By Kilemi Mwiria
A regrettable side to our politics is the almost immediate resumption of campaigning following a General Election. More time has been lost the last ten years when, in-between the General Election, we have held very expensive time consuming referenda.
For more than a year now and with eight months to go before March 4, presidential aspirants have been all over the country, launching their campaigns and party vehicles and holding leaders’ meetings and open barazas. What a big loss in national productivity.
If politicians had their way, they would spend their full term campaigning. That is why there are rules regarding limits on the time and amount of resources to be expended on campaigns. Kenya is now writing the law to curb campaign spending, a very tall order indeed.
Although the campaign period is by law limited to 21 days, no politician cares because it cannot be enforced. Yet, politicians holding Cabinet positions are paid to work and not to campaign at the expense of hard working taxpayers.
If you consider the very large presidential campaign entourages (full of bureaucrats afraid for their jobs) and public amenities (official Government cars and choppers), the country must be spending billions of shillings for the personal gain of individual politicians employed to work for the country not self. It must also be terribly frustrating for thousands of citizens who receive no services from Government offices because those to serve them are out campaigning.
It does not help that most of these campaigns rarely focus on development and quite a bit on hurling of insults at opponents and on possible campaign alliances; sure recipes for tribalism and violent elections. Intense early campaigns further tend to promote corruption as candidates may be forced to make promises to campaign financiers in return for lucrative Government contracts and jobs.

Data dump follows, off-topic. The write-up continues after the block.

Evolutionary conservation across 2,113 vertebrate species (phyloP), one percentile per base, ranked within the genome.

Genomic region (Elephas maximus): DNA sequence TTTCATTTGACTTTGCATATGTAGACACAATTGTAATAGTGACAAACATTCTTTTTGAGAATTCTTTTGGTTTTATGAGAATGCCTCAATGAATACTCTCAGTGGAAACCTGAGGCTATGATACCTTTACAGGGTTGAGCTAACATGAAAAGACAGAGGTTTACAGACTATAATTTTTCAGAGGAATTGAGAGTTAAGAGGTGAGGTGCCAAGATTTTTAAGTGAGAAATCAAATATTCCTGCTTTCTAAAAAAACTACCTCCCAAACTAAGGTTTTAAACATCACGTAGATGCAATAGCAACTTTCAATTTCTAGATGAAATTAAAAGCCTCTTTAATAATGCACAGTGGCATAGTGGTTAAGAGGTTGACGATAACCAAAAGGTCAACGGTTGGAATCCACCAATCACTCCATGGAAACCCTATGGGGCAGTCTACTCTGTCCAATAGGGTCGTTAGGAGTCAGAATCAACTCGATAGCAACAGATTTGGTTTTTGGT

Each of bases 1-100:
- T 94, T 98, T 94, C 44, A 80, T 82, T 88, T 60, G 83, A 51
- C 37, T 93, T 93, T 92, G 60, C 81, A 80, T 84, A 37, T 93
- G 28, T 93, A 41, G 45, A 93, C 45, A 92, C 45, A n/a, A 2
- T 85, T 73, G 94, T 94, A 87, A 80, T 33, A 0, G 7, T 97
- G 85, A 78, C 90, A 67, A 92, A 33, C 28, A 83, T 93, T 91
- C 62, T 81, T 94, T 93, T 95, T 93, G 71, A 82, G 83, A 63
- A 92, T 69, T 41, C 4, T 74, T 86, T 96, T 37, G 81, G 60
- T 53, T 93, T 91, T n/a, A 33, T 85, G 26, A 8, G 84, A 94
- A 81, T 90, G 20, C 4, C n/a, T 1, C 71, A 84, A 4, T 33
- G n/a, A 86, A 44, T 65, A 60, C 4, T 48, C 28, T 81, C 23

This is why high-level scandals are most common nearer to, and immediately after elections. In any case, campaigning on paid Government time is in itself big time corruption. It is also an unfair law that requires civil servants to resign to run for public office while ministers stay put and continue to use public resources for their campaigns. How disadvantaged Martha Karua, Mutava Musyimi, William Ruto and James ole Kiyiapi must be compared to those presidential aspirants serving in Government! What a bias?
Early campaigns are also a distraction to those who are working hard to earn a decent living as campaign caravans invade streets and pull customers away while jobless youth are temporarily blinded from seeking long-term solutions to their despair as they get hired to guard and carry politicians’ placards. A few, if any potential investors are in any hurry to put their money in Kenya under the current political atmosphere.
If there is one good reason for celebrating our new Constitution it is for leaving out politicians from Cabinet. But as we await its’ implementation, ministry accounting officers need protection to be able to safeguard public resources from campaigning ministers.
The media and the public could play a role by refusing to cover early campaigns and by not showing up at rallies, if the police do not have the power to stop them.
The writer is MP for Tigania West and Assistant Minister Higher Education, Science and Technology